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Pet dogs being investigated as the cause of mystery hepatitis outbreak in children
6 May 2022, 17:59
Health chiefs are looking into the possibility that dogs are the cause of the global hepatitis outbreak affecting children.
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Pet dogs are being investigated as a potential cause of the hepatitis outbreak that's been affecting children around the world.
The UK Health Security Agency (UKHSA) said the "significance of this finding is being explored".
They said a "high" number of children that tested positive for the disease - all aged 10 or under - come from families who own a dog, or have been exposed to a dog.
Officials gave families of infected children questionnaires to help in identifying the cause of the illness. One of the responses found 70 per cent — 64 of 92 respondents — owned a dog or had been exposed to a dog.
But, health officials said the 'common' ownership of dogs might make the findings a coincidence. Around half of UK adults own a pet, figures suggest.
Nearly 300 cases have now been detected across the world in over 20 countries, World Health Organisation figures suggest. One death has been confirmed, while four are under investigation.
More than 160 children have now been identified with sudden onset hepatitis in the UK, of whom 11 have needed a liver transplant. No deaths have been reported in the UK.
Health agencies are not yet aware of what's causing the illness with numbers already higher than the yearly average.
Officials believe the most likely cause is a common virus called adenovirus that may be causing the surge following the pandemic, according to the UKHSA.
Three quarters of the UK's 163 hepatitis-stricken children have tested positive for adenoviruses, analysis shows.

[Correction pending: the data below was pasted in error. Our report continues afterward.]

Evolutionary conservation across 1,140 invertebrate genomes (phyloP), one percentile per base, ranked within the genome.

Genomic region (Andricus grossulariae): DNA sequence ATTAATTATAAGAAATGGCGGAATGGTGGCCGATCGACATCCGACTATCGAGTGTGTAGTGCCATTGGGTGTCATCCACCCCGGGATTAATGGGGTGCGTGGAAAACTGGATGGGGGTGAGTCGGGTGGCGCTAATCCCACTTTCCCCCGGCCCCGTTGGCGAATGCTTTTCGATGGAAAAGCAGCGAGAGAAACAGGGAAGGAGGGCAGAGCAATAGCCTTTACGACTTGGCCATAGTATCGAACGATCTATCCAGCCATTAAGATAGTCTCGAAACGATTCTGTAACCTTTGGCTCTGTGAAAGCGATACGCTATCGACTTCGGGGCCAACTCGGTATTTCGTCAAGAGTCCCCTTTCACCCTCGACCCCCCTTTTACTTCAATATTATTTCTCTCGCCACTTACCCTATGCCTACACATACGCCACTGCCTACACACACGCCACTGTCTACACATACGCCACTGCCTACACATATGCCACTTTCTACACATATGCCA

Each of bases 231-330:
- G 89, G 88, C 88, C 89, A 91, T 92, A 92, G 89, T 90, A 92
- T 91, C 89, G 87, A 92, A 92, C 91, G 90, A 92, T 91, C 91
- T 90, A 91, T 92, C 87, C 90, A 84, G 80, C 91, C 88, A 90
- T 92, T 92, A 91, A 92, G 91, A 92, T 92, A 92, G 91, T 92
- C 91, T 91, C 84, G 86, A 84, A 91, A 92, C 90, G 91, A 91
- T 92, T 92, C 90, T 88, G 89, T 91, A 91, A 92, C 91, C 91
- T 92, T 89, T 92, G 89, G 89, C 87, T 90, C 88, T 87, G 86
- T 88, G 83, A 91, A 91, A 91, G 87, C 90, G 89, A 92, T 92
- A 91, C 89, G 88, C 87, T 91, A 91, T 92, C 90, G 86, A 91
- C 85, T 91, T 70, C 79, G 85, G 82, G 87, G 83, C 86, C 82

Adenovirus is the most often detected virus in the samples that have been tested. But, other reasons like previous Covid infection or a change in the adenovirus genome itself are also being investigated.
Academics wouldn't rule out the idea coronavirus lockdowns may have weakened the immunity of children and left them more susceptible to the virus.
But the UKHSA also acknowledged that an 'exceptionally large' adenovirus wave could be why the condition is appearing more frequently than expected.
The symptoms for hepatitis are:
- Dark urine
- Pale, grey-coloured poo
- Itchy skin
- Yellowing of the eyes and skin (jaundice)
- Muscle and joint pain
- A high temperature
- Feeling and being sick
- Feeling unusually tired all the time
- Loss of appetite
- Tummy pain
The UKHSA said that adenoviruses are a relatively common group of viruses that cause a range of mild illnesses - including colds, vomiting and diarrhoea.
They state that most people recover without complications. While they do not typically cause hepatitis, it is a known rare complication of the virus.
Adenoviruses are commonly passed from person to person and by touching surfaces contaminated with the virus, as well as through the "respiratory route".
"The agency added that the most effective way to minimise the spread is to practise good hand and respiratory hygiene and supervise thorough hand-washing in younger children.
Dr Chand added: "Normal hygiene measures such as thorough hand-washing - including supervising children - and good thorough respiratory hygiene, help to reduce the spread of many common infections, including adenovirus.
"Our investigations continue to suggest that there is an association with adenovirus and our studies are now testing this association rigorously."